Similar, in the matter of Actrol Parts Pty Ltd v Coppi (No 2) [2015] VSC 694 the parties were arguing about whether the employer had the right to place the employee on gardening leave under the employment contract. Following the employee’s resignation, the employer placed the employee on gardening leave and during the gardening leave the employee joined a competitor. This normally would have been a breach of the employment contract however, the employee tried argued that the employer did not have an express right under the employment contract to place him on gardening leave in the first place and therefore, the contract was repudiated by the employer and the employee was free to work with the competitor.  

 

The employee in this case was a sales representative with access to clients and confidential information. Therefore, the court said that it was an implied term that the employer could place the employee on gardening leave.

 

In conclusion, the court deemed the employer could place the court on gardening leave. However, the employer made the mistake of removing the employee’s motor vehicle and mobile phone during the gardening leave which were part of the employee’s salary package. This meant the employee was not receiving his usual remuneration and the employer was found to have repudiated the employment contract and the employee was able to work for a competitor.

 

Key practical tips 

  • Check employment contracts for clear provisions which enable employers to place employees on gardening leave;

  • Consider whether an employee is receiving the usual remuneration and employment benefits the employee ordinarily receives during any gardening leave and ensure you understand the legal implications of this;

  • Seek legal advice if there is no express right for an employee to be placed on gardening leave but you would like to take this course of action;

  • Seek legal advice about actions taken during the gardening leave by an employee, including searching or obtaining new employment with a competitor. 

 

At Coutts we have experience in drafting employment agreements, reviewing and providing advice on employment agreements and employment disputes. Coutts understands the importance of providing clear and accurate advice to try and prevent disputes in the first place and to resolve them when they do occur as soon as possible. Please contact our Commercial Law department today if you have any questions.

 

For further information contact:

Rebecca Watts
Lawyer
rebecca@couttslegal.com.au
02 4607 2148

 

 

 

So, you think your employees are casual? Think again!

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A recent decision handed down by the Federal Court of Australia has sent shockwaves through the business community, and most relevantly, employers who believe they have employed staff as casuals. This decision could see casual employees now becoming entitled to part-time or full time employee benefits.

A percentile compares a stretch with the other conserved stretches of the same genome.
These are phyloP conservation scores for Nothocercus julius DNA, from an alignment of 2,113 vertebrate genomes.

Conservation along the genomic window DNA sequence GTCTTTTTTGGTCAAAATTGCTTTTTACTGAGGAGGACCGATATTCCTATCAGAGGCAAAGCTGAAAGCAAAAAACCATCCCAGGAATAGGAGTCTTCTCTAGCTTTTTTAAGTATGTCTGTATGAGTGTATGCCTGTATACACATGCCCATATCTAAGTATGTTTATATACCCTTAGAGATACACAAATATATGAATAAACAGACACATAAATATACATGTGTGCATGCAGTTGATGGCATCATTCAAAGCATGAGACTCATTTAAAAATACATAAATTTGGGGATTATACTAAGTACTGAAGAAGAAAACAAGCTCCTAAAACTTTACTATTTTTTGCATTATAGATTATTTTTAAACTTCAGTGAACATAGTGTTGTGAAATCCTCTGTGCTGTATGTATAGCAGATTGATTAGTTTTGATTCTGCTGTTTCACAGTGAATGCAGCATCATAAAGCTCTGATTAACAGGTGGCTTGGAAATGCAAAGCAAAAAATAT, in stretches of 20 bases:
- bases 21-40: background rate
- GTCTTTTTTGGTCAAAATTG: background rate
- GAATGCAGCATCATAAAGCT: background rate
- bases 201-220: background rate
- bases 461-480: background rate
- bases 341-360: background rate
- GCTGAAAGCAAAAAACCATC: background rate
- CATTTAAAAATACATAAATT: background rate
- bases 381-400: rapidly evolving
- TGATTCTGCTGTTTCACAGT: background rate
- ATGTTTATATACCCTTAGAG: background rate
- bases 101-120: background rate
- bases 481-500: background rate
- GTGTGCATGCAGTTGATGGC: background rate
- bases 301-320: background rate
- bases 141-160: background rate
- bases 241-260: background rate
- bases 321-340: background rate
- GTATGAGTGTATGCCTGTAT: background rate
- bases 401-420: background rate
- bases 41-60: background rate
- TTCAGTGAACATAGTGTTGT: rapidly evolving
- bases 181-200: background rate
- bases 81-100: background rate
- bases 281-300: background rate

WorkPac Pty Ltd v Skene [2018] FCAFC 131 was handed down by the Full Federal Court on 16 August 2018.  The case involved an entitlement to annual leave under the Fair Work Act for an employee who had worked as a “casual” for approximately four years.

 

WorkPac Pty Ltd (“WorkPac”) operated a labour-hire business and employed Mr Skene as a fly-in, fly-out dump-truck operator, from 2010 to 2014, at coal operations in Queensland. Upon the cessation of his employment, Mr Skene claimed that he was a permanent full-time employee of WorkPac and as such, he was entitled to annual leave and other entitlements a full-time employee is entitled to, as provided in the National Employment Standards (and as set out in sections 87 and 90 of the Fair Work Act). WorkPac argued that Mr Skene was in fact a casual employee as defined in their employment agreement and enterprise agreement, and as a result, was not entitled to annual leave and the related entitlements he claimed.

 

The Full Bench found that Mr Skene was entitled to accrued annual leave of $6,700.00, and further, that Mr Skene was also entitled to $21,000.00 in compensation. Significantly, The Court also set a future date for the Court to decide if WorkPac will be fined for their failure to pay Mr Skene permanent employment entitlements and as such their breach of the Fair Work Act – it is not yet over for WorkPac.

 

So the question posed is, I am an employer should I worry about this? Simple - this case may leave employers and businesses open to claims from ‘casual employees’, for entitlements reserved for part-time or full-time permanent employee’s only. Further, employees have six years to make these claims, and as such, business owners and employers may be hit with claims from employees who were terminated (or left) the business years ago.

 

The National Employment Standards, modern awards and enterprise agreements – can’t I rely on the definition of ‘casual’ in the award or agreement?